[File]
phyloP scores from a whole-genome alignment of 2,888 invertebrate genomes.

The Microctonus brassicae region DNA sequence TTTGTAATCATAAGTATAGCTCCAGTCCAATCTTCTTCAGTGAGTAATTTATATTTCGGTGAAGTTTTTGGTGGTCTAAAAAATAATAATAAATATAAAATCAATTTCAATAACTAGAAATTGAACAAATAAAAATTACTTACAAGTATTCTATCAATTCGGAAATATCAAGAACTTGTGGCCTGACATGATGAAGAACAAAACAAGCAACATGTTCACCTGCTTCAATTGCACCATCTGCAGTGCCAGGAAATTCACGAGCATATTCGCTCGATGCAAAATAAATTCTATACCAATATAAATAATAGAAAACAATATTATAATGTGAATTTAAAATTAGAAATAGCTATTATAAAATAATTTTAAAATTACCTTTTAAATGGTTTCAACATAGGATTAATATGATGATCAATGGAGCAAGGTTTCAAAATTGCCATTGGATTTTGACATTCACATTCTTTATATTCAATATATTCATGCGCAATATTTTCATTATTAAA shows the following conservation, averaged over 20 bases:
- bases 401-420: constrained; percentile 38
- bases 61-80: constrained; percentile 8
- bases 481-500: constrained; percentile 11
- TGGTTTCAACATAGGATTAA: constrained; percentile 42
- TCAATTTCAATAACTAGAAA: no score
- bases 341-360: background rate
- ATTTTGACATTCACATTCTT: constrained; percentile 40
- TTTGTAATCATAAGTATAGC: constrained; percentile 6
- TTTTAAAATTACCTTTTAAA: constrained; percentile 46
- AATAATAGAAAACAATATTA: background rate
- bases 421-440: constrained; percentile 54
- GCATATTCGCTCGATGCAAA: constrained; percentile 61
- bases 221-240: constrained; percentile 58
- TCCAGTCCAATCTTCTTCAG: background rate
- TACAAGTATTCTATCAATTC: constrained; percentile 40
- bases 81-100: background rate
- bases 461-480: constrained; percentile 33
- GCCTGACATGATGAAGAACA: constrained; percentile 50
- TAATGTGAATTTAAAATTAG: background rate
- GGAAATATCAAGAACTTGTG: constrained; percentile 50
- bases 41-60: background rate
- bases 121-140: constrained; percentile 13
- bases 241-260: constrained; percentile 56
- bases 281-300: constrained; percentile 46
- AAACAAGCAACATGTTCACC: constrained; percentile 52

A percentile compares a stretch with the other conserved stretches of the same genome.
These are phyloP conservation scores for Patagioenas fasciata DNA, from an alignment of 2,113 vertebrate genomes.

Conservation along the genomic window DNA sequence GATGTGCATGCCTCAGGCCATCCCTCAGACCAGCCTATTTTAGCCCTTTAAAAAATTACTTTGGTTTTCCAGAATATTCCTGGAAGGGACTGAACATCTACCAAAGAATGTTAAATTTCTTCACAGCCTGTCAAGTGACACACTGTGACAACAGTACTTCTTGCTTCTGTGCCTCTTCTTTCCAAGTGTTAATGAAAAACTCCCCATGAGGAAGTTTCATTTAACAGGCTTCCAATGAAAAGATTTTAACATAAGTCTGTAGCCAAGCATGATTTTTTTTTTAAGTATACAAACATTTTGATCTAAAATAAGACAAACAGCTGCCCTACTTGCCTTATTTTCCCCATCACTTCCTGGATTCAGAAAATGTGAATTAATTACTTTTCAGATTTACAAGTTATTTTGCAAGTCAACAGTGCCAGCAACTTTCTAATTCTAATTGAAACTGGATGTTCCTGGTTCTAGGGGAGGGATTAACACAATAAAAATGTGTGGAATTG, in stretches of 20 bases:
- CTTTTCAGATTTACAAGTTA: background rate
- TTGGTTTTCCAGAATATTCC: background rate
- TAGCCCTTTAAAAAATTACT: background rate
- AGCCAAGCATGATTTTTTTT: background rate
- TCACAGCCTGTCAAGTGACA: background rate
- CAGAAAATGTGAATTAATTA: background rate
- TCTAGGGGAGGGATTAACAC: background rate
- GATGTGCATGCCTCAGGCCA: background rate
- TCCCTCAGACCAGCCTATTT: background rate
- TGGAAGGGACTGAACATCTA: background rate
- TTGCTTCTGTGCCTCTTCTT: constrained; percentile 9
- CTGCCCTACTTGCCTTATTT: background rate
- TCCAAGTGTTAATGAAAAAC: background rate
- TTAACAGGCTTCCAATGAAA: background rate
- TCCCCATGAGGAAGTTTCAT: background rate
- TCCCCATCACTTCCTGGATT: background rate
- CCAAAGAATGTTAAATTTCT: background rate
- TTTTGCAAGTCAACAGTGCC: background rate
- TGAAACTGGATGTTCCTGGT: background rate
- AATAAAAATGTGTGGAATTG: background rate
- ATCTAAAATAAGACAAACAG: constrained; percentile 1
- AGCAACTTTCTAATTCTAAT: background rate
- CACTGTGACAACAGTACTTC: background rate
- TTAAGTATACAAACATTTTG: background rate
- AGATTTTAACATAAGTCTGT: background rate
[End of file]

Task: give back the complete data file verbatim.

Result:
phyloP scores from a whole-genome alignment of 2,888 invertebrate genomes.

The Microctonus brassicae region DNA sequence TTTGTAATCATAAGTATAGCTCCAGTCCAATCTTCTTCAGTGAGTAATTTATATTTCGGTGAAGTTTTTGGTGGTCTAAAAAATAATAATAAATATAAAATCAATTTCAATAACTAGAAATTGAACAAATAAAAATTACTTACAAGTATTCTATCAATTCGGAAATATCAAGAACTTGTGGCCTGACATGATGAAGAACAAAACAAGCAACATGTTCACCTGCTTCAATTGCACCATCTGCAGTGCCAGGAAATTCACGAGCATATTCGCTCGATGCAAAATAAATTCTATACCAATATAAATAATAGAAAACAATATTATAATGTGAATTTAAAATTAGAAATAGCTATTATAAAATAATTTTAAAATTACCTTTTAAATGGTTTCAACATAGGATTAATATGATGATCAATGGAGCAAGGTTTCAAAATTGCCATTGGATTTTGACATTCACATTCTTTATATTCAATATATTCATGCGCAATATTTTCATTATTAAA shows the following conservation, averaged over 20 bases:
- bases 401-420: constrained; percentile 38
- bases 61-80: constrained; percentile 8
- bases 481-500: constrained; percentile 11
- TGGTTTCAACATAGGATTAA: constrained; percentile 42
- TCAATTTCAATAACTAGAAA: no score
- bases 341-360: background rate
- ATTTTGACATTCACATTCTT: constrained; percentile 40
- TTTGTAATCATAAGTATAGC: constrained; percentile 6
- TTTTAAAATTACCTTTTAAA: constrained; percentile 46
- AATAATAGAAAACAATATTA: background rate
- bases 421-440: constrained; percentile 54
- GCATATTCGCTCGATGCAAA: constrained; percentile 61
- bases 221-240: constrained; percentile 58
- TCCAGTCCAATCTTCTTCAG: background rate
- TACAAGTATTCTATCAATTC: constrained; percentile 40
- bases 81-100: background rate
- bases 461-480: constrained; percentile 33
- GCCTGACATGATGAAGAACA: constrained; percentile 50
- TAATGTGAATTTAAAATTAG: background rate
- GGAAATATCAAGAACTTGTG: constrained; percentile 50
- bases 41-60: background rate
- bases 121-140: constrained; percentile 13
- bases 241-260: constrained; percentile 56
- bases 281-300: constrained; percentile 46
- AAACAAGCAACATGTTCACC: constrained; percentile 52

A percentile compares a stretch with the other conserved stretches of the same genome.
These are phyloP conservation scores for Patagioenas fasciata DNA, from an alignment of 2,113 vertebrate genomes.

Conservation along the genomic window DNA sequence GATGTGCATGCCTCAGGCCATCCCTCAGACCAGCCTATTTTAGCCCTTTAAAAAATTACTTTGGTTTTCCAGAATATTCCTGGAAGGGACTGAACATCTACCAAAGAATGTTAAATTTCTTCACAGCCTGTCAAGTGACACACTGTGACAACAGTACTTCTTGCTTCTGTGCCTCTTCTTTCCAAGTGTTAATGAAAAACTCCCCATGAGGAAGTTTCATTTAACAGGCTTCCAATGAAAAGATTTTAACATAAGTCTGTAGCCAAGCATGATTTTTTTTTTAAGTATACAAACATTTTGATCTAAAATAAGACAAACAGCTGCCCTACTTGCCTTATTTTCCCCATCACTTCCTGGATTCAGAAAATGTGAATTAATTACTTTTCAGATTTACAAGTTATTTTGCAAGTCAACAGTGCCAGCAACTTTCTAATTCTAATTGAAACTGGATGTTCCTGGTTCTAGGGGAGGGATTAACACAATAAAAATGTGTGGAATTG, in stretches of 20 bases:
- CTTTTCAGATTTACAAGTTA: background rate
- TTGGTTTTCCAGAATATTCC: background rate
- TAGCCCTTTAAAAAATTACT: background rate
- AGCCAAGCATGATTTTTTTT: background rate
- TCACAGCCTGTCAAGTGACA: background rate
- CAGAAAATGTGAATTAATTA: background rate
- TCTAGGGGAGGGATTAACAC: background rate
- GATGTGCATGCCTCAGGCCA: background rate
- TCCCTCAGACCAGCCTATTT: background rate
- TGGAAGGGACTGAACATCTA: background rate
- TTGCTTCTGTGCCTCTTCTT: constrained; percentile 9
- CTGCCCTACTTGCCTTATTT: background rate
- TCCAAGTGTTAATGAAAAAC: background rate
- TTAACAGGCTTCCAATGAAA: background rate
- TCCCCATGAGGAAGTTTCAT: background rate
- TCCCCATCACTTCCTGGATT: background rate
- CCAAAGAATGTTAAATTTCT: background rate
- TTTTGCAAGTCAACAGTGCC: background rate
- TGAAACTGGATGTTCCTGGT: background rate
- AATAAAAATGTGTGGAATTG: background rate
- ATCTAAAATAAGACAAACAG: constrained; percentile 1
- AGCAACTTTCTAATTCTAAT: background rate
- CACTGTGACAACAGTACTTC: background rate
- TTAAGTATACAAACATTTTG: background rate
- AGATTTTAACATAAGTCTGT: background rate